A hospital wheelchair or utility cart are examples of movable assets. RFID can provide useful information as well as security. Consider an alarm that goes off when an asset is transferred outside of a certain area or building. RFID has the potential to be a terrific resource when it comes to maintaining assets or buildings.

Apart from the benefits it provides in terms of optimization and efficiency, one of its lesser-known advantages is its ability to reduce costs in terms of both time and money. Although the initial expenditure in RFID technology might be substantial, especially if a company requires active tags, the ROI can be realized in a realistic and acceptable amount of time.

Discover three ways that RFID can help your company save money.

3 Way RFID can Save Costs and Enhance your Business Efficiency

Increases Throughput at Receiving Bays

Traditional barcodes are still employed in many businesses’ fixed assets, such as warehouses, factories, and other comparable processes, to this day. Barcode technology, while theoretically using technology, is limited in that it can only scan one item at a time in reception bays and requires direct line-of-sight.

This gradual, but consistent process can cost companies time that could be better spent elsewhere. Throughput levels in the receiving process have been shown to increase dramatically when such systems are upgraded with RFID. All of this is made feasible by RFID’s inherent capacity to scan several items at once, even without requiring a direct line of sight.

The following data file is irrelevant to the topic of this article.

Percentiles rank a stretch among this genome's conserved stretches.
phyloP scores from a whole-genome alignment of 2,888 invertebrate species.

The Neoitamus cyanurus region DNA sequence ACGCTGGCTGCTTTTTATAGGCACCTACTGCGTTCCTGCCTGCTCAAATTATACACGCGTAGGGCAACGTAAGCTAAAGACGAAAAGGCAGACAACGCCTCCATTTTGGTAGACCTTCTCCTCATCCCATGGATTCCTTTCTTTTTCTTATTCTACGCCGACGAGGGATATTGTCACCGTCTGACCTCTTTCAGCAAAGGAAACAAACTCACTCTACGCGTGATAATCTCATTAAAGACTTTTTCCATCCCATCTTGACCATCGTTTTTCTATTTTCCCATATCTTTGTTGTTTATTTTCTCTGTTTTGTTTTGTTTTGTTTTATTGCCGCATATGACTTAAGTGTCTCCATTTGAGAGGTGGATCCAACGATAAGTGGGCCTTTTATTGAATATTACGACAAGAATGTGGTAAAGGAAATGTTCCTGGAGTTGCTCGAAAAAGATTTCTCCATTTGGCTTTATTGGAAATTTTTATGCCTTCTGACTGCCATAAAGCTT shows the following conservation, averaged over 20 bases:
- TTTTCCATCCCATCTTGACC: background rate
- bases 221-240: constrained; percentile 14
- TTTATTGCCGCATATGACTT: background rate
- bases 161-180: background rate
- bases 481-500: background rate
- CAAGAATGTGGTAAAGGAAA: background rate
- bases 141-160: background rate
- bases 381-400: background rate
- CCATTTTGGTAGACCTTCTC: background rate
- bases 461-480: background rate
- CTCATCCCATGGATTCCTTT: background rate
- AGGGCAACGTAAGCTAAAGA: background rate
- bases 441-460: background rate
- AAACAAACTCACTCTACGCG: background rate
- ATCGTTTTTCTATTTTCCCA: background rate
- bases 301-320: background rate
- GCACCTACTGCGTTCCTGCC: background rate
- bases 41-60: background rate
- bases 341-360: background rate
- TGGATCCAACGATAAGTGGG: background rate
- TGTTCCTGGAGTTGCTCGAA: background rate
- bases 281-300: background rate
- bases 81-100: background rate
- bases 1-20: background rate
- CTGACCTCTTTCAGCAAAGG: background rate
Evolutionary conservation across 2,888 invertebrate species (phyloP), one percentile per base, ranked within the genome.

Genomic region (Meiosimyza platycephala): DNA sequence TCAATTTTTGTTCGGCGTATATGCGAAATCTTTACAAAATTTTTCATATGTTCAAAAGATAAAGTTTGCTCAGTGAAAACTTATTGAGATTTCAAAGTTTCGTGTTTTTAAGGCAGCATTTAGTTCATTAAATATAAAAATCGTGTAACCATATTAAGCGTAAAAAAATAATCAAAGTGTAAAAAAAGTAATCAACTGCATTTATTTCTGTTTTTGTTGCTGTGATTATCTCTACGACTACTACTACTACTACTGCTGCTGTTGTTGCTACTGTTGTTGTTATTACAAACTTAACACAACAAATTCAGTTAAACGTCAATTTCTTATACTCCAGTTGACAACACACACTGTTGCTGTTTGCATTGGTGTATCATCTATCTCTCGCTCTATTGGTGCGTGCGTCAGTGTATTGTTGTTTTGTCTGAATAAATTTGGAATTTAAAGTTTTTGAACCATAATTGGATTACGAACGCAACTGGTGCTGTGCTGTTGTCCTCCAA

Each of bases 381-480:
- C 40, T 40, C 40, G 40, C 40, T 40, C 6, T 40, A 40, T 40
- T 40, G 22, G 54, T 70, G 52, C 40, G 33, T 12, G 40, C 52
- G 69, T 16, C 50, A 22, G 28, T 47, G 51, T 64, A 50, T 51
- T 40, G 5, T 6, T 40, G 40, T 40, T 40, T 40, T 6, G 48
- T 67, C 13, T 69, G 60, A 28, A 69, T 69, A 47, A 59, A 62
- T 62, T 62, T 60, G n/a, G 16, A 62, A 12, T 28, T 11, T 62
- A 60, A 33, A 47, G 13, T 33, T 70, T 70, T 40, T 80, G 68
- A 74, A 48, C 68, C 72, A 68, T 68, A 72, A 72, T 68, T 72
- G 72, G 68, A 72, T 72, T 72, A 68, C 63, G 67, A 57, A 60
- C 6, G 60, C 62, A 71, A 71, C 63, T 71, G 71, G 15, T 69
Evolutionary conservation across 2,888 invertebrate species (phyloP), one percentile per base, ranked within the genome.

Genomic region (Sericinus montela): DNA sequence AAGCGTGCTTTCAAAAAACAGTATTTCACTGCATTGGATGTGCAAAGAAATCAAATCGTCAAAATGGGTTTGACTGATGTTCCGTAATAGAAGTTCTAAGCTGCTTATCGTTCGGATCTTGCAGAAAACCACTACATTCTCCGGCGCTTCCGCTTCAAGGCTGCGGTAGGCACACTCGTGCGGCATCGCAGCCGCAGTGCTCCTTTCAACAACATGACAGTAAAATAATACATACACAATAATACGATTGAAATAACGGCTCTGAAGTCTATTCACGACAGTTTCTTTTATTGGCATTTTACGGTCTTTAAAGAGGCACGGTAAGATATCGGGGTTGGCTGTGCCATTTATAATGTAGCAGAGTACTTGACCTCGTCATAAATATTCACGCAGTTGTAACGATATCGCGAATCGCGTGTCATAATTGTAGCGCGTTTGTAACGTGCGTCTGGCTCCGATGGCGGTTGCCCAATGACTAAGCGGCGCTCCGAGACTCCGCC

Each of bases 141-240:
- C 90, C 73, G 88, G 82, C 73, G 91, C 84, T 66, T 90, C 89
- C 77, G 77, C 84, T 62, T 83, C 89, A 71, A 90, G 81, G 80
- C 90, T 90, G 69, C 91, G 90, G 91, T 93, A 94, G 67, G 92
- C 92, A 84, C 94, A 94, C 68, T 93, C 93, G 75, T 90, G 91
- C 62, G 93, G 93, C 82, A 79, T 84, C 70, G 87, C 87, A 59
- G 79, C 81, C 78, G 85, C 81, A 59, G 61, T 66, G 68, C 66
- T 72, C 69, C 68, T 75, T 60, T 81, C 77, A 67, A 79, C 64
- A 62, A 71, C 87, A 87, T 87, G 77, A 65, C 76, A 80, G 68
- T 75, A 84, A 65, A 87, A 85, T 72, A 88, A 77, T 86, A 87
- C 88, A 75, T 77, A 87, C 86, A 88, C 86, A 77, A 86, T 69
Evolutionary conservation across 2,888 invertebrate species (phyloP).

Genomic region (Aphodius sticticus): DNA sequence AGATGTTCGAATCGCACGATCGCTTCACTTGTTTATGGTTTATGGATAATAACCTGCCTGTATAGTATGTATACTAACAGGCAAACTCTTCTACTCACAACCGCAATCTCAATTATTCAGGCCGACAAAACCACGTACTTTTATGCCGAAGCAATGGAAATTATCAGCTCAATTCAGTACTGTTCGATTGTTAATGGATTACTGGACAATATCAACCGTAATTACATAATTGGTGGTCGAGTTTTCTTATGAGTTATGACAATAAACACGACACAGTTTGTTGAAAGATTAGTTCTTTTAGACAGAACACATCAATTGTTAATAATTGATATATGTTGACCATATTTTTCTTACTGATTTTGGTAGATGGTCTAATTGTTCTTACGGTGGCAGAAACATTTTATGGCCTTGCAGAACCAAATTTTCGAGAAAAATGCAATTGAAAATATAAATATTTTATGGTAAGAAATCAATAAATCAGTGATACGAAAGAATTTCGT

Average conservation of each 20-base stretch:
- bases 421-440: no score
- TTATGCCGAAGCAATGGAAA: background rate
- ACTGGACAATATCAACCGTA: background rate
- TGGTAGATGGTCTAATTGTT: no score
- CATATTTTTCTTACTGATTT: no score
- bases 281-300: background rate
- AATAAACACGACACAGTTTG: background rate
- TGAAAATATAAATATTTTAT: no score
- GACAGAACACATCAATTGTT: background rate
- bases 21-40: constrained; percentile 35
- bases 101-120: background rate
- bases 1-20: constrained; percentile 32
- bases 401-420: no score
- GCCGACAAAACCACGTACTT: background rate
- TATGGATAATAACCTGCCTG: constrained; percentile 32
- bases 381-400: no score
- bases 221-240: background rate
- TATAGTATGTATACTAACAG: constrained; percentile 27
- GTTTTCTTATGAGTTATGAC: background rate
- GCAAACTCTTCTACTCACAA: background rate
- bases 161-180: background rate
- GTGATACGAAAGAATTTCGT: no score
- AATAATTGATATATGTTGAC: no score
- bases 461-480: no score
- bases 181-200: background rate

Businesses can save time (because of increased speed) and money if the process is upgraded further to eliminate the human aspect (no need to pay for extra manual labour during stock taking).

Improves Fulfillment Center Picking

Picking individual items and orders for delivery is one of the most expensive and labor-intensive processes in the fulfillment process in fulfillment centers for a business’s online branch.

Warehouse pickers may drastically improve their workflow by using RFID tags, which allow them to instantly identify the contents of each box, allowing for fast verification and a large reduction in picking errors.

Tracks the Location of Supplies in Real Time

Starting with raw materials from suppliers and ending with finished items on the shelves, every item in the supply chain can be fitted with RFID tags. Warehouse managers can verify operations status by having specific facts and numbers about departing and incoming shipments, ensuring daily, weekly, and monthly progress levels stay on track.
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However, workflow systems are prone to errors, such as delayed shipments, which can occur at any time. However, with the use of technology such as an RFID asset monitoring system, managers may quickly detect such problems and take action to resolve them. Inaction caused by a lack of timely data is no longer an issue, and this ensures a productive workday.

Conclusion

Without a question, RFID technology has become a vital asset for every company that deals with real goods. Not only is optimisation simple to achieve thanks to the efficiency advantages derived from its application, but cost-cutting measures are one of its key benefits. If you require RFID equipment to optimize your business operations, contact us at contact@terotam.com for a solution that is tailored to your specific needs.